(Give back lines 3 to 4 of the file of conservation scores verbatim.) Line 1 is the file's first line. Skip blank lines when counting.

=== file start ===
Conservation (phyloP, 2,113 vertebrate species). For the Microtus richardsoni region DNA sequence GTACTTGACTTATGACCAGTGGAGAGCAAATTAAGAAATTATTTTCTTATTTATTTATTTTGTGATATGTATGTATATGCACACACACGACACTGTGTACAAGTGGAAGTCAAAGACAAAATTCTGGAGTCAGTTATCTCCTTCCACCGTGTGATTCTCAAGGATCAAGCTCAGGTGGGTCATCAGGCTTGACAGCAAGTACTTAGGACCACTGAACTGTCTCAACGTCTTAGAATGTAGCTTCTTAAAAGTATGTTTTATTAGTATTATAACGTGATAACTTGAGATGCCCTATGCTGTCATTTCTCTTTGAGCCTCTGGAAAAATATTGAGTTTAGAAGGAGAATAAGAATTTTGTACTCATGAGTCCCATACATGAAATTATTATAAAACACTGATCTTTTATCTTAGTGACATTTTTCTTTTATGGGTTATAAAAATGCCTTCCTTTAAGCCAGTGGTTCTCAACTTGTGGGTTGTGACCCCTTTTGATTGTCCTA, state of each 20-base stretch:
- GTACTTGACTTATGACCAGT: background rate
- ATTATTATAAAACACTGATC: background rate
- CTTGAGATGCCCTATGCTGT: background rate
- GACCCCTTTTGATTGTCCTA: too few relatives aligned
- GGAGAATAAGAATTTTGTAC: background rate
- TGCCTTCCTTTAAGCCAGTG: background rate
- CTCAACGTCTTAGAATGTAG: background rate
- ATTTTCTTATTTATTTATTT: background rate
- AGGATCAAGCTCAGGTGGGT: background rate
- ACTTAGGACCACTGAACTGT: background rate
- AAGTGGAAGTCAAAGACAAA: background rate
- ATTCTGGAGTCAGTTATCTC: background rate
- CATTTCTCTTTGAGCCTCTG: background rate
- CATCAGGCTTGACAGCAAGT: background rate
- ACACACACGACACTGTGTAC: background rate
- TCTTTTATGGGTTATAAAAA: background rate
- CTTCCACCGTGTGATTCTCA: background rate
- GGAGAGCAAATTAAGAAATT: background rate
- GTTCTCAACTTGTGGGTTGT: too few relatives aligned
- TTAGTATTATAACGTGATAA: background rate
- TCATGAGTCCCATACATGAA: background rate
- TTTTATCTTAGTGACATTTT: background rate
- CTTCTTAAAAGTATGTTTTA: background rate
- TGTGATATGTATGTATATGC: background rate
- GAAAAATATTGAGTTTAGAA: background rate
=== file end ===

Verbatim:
- ATTATTATAAAACACTGATC: background rate
- CTTGAGATGCCCTATGCTGT: background rate